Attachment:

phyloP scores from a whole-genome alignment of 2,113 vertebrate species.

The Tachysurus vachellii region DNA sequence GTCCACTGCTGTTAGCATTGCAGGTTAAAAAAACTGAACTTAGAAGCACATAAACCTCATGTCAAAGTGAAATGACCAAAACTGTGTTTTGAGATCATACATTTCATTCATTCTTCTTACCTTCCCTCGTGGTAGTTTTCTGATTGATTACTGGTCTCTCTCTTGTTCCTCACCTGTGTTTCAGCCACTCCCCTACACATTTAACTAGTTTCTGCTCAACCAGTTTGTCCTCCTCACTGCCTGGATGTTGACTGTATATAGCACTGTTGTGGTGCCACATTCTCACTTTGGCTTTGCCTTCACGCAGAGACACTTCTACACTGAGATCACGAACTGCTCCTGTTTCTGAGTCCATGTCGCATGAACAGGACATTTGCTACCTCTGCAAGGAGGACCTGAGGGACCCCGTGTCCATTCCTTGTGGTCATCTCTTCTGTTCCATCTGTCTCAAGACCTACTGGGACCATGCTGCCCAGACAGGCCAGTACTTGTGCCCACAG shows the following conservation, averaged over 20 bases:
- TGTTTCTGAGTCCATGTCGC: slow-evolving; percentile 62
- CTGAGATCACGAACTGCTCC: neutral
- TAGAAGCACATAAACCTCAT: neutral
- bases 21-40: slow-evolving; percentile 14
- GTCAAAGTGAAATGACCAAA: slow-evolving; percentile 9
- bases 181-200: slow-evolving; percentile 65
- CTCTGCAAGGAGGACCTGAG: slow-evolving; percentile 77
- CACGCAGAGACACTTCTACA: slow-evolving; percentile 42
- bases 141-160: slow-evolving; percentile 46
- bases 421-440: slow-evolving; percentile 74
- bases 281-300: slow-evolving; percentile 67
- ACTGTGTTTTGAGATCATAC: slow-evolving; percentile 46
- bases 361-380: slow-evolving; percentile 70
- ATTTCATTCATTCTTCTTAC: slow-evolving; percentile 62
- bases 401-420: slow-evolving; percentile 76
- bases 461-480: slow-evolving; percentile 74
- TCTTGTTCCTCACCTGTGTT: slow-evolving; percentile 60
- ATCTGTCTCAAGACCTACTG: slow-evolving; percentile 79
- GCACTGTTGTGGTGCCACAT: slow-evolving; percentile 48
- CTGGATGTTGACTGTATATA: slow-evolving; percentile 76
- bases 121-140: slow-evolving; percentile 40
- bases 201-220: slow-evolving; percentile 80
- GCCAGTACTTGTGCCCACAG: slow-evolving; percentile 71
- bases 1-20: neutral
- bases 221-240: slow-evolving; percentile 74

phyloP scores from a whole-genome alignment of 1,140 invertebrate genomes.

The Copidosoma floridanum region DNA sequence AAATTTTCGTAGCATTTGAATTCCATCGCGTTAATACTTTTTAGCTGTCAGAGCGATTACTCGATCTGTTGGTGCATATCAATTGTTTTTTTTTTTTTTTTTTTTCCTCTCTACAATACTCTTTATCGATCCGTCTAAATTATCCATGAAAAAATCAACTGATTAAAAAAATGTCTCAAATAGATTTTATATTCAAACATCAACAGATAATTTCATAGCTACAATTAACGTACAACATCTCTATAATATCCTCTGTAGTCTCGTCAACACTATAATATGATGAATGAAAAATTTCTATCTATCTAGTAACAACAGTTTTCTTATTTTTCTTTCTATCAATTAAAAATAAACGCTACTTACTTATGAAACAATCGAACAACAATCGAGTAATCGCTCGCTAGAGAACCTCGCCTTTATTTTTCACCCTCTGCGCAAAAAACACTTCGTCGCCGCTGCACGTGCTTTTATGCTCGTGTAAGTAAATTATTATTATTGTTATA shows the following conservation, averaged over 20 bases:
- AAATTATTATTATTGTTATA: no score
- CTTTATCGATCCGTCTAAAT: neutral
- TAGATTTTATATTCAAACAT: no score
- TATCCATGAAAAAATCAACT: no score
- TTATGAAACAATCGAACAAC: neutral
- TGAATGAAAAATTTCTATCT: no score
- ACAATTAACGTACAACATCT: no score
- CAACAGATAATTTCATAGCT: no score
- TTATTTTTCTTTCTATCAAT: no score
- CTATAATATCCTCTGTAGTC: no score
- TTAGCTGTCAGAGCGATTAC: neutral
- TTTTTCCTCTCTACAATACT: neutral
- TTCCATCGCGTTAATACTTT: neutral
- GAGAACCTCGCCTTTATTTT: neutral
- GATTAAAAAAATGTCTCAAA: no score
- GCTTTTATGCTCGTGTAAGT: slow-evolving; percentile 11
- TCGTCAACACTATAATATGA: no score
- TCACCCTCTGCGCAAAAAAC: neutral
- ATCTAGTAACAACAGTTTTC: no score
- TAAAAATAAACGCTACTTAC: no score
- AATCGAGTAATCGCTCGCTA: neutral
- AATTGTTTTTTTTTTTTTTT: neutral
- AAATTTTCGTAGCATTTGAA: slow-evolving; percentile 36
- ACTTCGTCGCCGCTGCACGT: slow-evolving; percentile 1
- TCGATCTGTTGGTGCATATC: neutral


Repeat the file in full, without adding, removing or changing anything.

phyloP scores from a whole-genome alignment of 2,113 vertebrate species.

The Tachysurus vachellii region DNA sequence GTCCACTGCTGTTAGCATTGCAGGTTAAAAAAACTGAACTTAGAAGCACATAAACCTCATGTCAAAGTGAAATGACCAAAACTGTGTTTTGAGATCATACATTTCATTCATTCTTCTTACCTTCCCTCGTGGTAGTTTTCTGATTGATTACTGGTCTCTCTCTTGTTCCTCACCTGTGTTTCAGCCACTCCCCTACACATTTAACTAGTTTCTGCTCAACCAGTTTGTCCTCCTCACTGCCTGGATGTTGACTGTATATAGCACTGTTGTGGTGCCACATTCTCACTTTGGCTTTGCCTTCACGCAGAGACACTTCTACACTGAGATCACGAACTGCTCCTGTTTCTGAGTCCATGTCGCATGAACAGGACATTTGCTACCTCTGCAAGGAGGACCTGAGGGACCCCGTGTCCATTCCTTGTGGTCATCTCTTCTGTTCCATCTGTCTCAAGACCTACTGGGACCATGCTGCCCAGACAGGCCAGTACTTGTGCCCACAG shows the following conservation, averaged over 20 bases:
- TGTTTCTGAGTCCATGTCGC: slow-evolving; percentile 62
- CTGAGATCACGAACTGCTCC: neutral
- TAGAAGCACATAAACCTCAT: neutral
- bases 21-40: slow-evolving; percentile 14
- GTCAAAGTGAAATGACCAAA: slow-evolving; percentile 9
- bases 181-200: slow-evolving; percentile 65
- CTCTGCAAGGAGGACCTGAG: slow-evolving; percentile 77
- CACGCAGAGACACTTCTACA: slow-evolving; percentile 42
- bases 141-160: slow-evolving; percentile 46
- bases 421-440: slow-evolving; percentile 74
- bases 281-300: slow-evolving; percentile 67
- ACTGTGTTTTGAGATCATAC: slow-evolving; percentile 46
- bases 361-380: slow-evolving; percentile 70
- ATTTCATTCATTCTTCTTAC: slow-evolving; percentile 62
- bases 401-420: slow-evolving; percentile 76
- bases 461-480: slow-evolving; percentile 74
- TCTTGTTCCTCACCTGTGTT: slow-evolving; percentile 60
- ATCTGTCTCAAGACCTACTG: slow-evolving; percentile 79
- GCACTGTTGTGGTGCCACAT: slow-evolving; percentile 48
- CTGGATGTTGACTGTATATA: slow-evolving; percentile 76
- bases 121-140: slow-evolving; percentile 40
- bases 201-220: slow-evolving; percentile 80
- GCCAGTACTTGTGCCCACAG: slow-evolving; percentile 71
- bases 1-20: neutral
- bases 221-240: slow-evolving; percentile 74

phyloP scores from a whole-genome alignment of 1,140 invertebrate genomes.

The Copidosoma floridanum region DNA sequence AAATTTTCGTAGCATTTGAATTCCATCGCGTTAATACTTTTTAGCTGTCAGAGCGATTACTCGATCTGTTGGTGCATATCAATTGTTTTTTTTTTTTTTTTTTTTCCTCTCTACAATACTCTTTATCGATCCGTCTAAATTATCCATGAAAAAATCAACTGATTAAAAAAATGTCTCAAATAGATTTTATATTCAAACATCAACAGATAATTTCATAGCTACAATTAACGTACAACATCTCTATAATATCCTCTGTAGTCTCGTCAACACTATAATATGATGAATGAAAAATTTCTATCTATCTAGTAACAACAGTTTTCTTATTTTTCTTTCTATCAATTAAAAATAAACGCTACTTACTTATGAAACAATCGAACAACAATCGAGTAATCGCTCGCTAGAGAACCTCGCCTTTATTTTTCACCCTCTGCGCAAAAAACACTTCGTCGCCGCTGCACGTGCTTTTATGCTCGTGTAAGTAAATTATTATTATTGTTATA shows the following conservation, averaged over 20 bases:
- AAATTATTATTATTGTTATA: no score
- CTTTATCGATCCGTCTAAAT: neutral
- TAGATTTTATATTCAAACAT: no score
- TATCCATGAAAAAATCAACT: no score
- TTATGAAACAATCGAACAAC: neutral
- TGAATGAAAAATTTCTATCT: no score
- ACAATTAACGTACAACATCT: no score
- CAACAGATAATTTCATAGCT: no score
- TTATTTTTCTTTCTATCAAT: no score
- CTATAATATCCTCTGTAGTC: no score
- TTAGCTGTCAGAGCGATTAC: neutral
- TTTTTCCTCTCTACAATACT: neutral
- TTCCATCGCGTTAATACTTT: neutral
- GAGAACCTCGCCTTTATTTT: neutral
- GATTAAAAAAATGTCTCAAA: no score
- GCTTTTATGCTCGTGTAAGT: slow-evolving; percentile 11
- TCGTCAACACTATAATATGA: no score
- TCACCCTCTGCGCAAAAAAC: neutral
- ATCTAGTAACAACAGTTTTC: no score
- TAAAAATAAACGCTACTTAC: no score
- AATCGAGTAATCGCTCGCTA: neutral
- AATTGTTTTTTTTTTTTTTT: neutral
- AAATTTTCGTAGCATTTGAA: slow-evolving; percentile 36
- ACTTCGTCGCCGCTGCACGT: slow-evolving; percentile 1
- TCGATCTGTTGGTGCATATC: neutral